But...Nice book problems to have: on the one hand, I'm really engrossed in the whole story so I always want to read the next chapter. But, on the other hand:I never want this book to finish!

 

 

That means I probably have to read Troubled Blood as a physical book, rather than listening to the audiobook. I've listened to most of this series as audiobooks. Only I tend to get impatient because I can read so much faster than I can listen.. 

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Do it! I really can't recommend this book enough, and I haven't even finished.

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Troubled Blood by Robert Galbraith

 

This is the 4th book in the series following  private investigator Cormoron Strike  and his now business partner Robin Ellacott.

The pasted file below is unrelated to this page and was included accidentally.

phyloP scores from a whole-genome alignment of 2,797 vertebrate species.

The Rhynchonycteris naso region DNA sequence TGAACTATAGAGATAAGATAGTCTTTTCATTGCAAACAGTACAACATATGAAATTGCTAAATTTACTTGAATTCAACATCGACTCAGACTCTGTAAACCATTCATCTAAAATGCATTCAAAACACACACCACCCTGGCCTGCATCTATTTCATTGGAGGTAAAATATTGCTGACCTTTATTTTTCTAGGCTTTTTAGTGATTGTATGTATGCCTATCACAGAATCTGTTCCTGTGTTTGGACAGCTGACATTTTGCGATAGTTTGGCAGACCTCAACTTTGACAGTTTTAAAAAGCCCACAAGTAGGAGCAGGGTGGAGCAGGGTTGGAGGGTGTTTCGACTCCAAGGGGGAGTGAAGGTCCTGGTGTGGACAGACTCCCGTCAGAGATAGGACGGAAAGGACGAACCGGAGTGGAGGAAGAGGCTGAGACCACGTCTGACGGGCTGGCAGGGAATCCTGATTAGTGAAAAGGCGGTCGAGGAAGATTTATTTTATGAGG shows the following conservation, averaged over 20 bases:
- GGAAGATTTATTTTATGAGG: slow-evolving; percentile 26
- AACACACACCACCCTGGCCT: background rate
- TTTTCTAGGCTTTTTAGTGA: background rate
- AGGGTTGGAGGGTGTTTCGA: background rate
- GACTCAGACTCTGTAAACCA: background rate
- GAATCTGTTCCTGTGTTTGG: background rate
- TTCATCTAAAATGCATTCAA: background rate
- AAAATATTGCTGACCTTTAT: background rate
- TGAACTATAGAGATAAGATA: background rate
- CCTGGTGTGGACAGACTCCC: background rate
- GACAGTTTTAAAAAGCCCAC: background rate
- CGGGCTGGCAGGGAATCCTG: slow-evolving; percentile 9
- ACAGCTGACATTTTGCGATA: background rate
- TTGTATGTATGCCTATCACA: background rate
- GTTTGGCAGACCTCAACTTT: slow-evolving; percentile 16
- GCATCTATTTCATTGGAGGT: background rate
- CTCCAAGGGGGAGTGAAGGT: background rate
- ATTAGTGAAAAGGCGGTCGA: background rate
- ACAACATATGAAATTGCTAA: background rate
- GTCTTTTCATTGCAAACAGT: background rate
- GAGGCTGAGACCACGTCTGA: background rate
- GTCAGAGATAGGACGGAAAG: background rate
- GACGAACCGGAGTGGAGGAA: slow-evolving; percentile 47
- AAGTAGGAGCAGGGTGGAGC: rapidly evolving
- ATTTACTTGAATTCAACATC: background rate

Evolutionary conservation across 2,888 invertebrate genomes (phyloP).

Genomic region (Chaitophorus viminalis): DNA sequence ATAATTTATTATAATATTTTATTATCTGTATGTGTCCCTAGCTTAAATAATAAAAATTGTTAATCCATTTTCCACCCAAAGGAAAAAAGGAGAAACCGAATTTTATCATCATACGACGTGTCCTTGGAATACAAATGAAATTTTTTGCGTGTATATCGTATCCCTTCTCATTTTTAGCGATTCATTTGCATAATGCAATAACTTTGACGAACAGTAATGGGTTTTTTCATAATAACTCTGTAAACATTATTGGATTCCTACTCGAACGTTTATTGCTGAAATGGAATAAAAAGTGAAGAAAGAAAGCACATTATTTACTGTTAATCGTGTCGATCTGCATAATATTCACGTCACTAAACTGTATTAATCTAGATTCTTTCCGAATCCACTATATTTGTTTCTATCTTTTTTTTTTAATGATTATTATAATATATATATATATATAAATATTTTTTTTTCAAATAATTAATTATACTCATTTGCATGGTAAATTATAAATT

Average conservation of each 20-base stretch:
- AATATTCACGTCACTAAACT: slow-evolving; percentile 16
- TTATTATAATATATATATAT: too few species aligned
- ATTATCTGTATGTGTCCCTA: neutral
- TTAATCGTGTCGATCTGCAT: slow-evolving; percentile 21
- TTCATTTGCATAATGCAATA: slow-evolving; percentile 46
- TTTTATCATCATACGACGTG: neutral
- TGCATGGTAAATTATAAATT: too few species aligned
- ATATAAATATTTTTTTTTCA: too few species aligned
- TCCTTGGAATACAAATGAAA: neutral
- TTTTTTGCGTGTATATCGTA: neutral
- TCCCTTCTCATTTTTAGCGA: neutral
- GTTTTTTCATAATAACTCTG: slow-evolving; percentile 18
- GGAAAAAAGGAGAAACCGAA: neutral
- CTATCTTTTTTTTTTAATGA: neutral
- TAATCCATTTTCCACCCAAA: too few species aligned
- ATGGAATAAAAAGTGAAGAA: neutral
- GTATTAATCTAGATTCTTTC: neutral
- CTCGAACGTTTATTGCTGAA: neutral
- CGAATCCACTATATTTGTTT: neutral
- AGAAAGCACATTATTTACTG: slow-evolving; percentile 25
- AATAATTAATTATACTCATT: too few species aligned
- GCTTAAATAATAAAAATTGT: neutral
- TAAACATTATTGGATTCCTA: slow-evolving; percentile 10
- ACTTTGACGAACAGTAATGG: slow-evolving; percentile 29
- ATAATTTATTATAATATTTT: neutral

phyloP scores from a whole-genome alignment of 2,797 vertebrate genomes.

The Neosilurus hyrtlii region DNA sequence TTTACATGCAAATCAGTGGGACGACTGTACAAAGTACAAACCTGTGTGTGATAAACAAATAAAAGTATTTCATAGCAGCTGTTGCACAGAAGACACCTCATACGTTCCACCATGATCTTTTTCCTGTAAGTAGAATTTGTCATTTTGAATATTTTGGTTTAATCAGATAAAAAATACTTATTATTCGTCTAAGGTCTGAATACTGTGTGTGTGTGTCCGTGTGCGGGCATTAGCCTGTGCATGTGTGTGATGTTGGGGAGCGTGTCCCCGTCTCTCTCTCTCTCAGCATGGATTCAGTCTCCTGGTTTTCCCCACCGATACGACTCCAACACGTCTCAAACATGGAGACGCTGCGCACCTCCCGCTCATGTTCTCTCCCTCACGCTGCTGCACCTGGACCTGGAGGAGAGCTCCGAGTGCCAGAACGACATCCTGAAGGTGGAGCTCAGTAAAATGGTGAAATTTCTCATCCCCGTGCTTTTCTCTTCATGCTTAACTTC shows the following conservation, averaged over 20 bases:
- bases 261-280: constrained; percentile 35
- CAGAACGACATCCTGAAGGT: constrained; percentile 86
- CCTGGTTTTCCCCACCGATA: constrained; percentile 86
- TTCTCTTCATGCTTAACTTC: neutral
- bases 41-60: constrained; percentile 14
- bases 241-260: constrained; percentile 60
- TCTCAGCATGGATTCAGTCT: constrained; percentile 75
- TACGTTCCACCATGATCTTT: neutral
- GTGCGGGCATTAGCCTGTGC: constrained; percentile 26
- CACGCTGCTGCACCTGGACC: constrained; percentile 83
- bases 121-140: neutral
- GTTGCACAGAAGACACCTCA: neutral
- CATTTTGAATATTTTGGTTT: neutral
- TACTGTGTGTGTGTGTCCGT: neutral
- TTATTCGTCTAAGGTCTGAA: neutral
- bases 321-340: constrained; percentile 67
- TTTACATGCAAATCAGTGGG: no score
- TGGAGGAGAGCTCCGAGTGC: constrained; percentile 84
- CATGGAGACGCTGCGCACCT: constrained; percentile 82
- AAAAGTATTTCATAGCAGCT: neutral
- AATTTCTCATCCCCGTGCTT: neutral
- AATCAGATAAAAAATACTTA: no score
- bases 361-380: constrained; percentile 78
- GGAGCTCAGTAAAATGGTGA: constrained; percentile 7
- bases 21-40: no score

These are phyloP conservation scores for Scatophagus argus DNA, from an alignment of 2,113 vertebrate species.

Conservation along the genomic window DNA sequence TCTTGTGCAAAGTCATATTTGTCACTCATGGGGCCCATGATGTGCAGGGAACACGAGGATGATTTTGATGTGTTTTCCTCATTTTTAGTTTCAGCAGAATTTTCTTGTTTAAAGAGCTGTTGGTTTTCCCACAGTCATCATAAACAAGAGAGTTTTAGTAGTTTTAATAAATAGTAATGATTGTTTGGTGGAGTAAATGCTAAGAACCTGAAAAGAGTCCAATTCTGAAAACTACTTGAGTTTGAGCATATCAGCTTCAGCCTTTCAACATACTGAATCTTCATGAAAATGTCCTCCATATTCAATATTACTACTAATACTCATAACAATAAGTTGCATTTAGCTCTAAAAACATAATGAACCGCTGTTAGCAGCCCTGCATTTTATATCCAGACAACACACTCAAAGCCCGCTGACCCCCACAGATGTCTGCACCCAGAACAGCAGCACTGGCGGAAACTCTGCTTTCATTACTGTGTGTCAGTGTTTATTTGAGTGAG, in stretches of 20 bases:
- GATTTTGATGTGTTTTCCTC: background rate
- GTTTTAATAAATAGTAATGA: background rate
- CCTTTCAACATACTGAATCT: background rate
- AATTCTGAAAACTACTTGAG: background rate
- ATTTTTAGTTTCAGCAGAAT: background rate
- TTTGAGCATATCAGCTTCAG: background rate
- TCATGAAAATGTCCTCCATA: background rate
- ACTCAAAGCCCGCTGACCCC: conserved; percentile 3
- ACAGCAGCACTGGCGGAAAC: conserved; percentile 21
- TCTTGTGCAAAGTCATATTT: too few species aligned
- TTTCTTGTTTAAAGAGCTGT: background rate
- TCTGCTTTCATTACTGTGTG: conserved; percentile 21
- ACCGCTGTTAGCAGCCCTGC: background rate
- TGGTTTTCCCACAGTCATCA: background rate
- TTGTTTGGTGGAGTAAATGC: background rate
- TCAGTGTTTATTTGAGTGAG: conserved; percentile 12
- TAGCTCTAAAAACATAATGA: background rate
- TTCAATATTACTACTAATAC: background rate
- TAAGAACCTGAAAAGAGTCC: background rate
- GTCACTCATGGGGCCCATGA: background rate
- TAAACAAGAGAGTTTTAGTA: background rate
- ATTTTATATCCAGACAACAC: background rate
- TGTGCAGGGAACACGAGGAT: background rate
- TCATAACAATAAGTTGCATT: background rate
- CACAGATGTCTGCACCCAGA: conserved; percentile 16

The main story concerns a case of a woman that went missing in 1974, presumed to have been murdered by a serial killer that preyed that area of London at the time. As well as this, there are sub-plots involving a couple of other cases the agency have, Robin's issues with a sexist sub-contractor, and her ongoing divorce. Strike himself is also dealing with a close family member who has terminal cancer. And both of them are separately starting to question their real feeling for each other.

So, a lot going on, which in part probably explains the +900 page count for this book. However, not one sentence feels wasted. Galbraith weaves the sub-plots and scenes effortlessly. Few thriller writers are able to do both the main plot successfully, and still make the characters feel human and sympathetic (I would say only Michael Connelly & Ian Rankin do this as well). I really didn't want this book to finish, as I was enjoying being immersed in this world. Absolutely great stuff. 5/5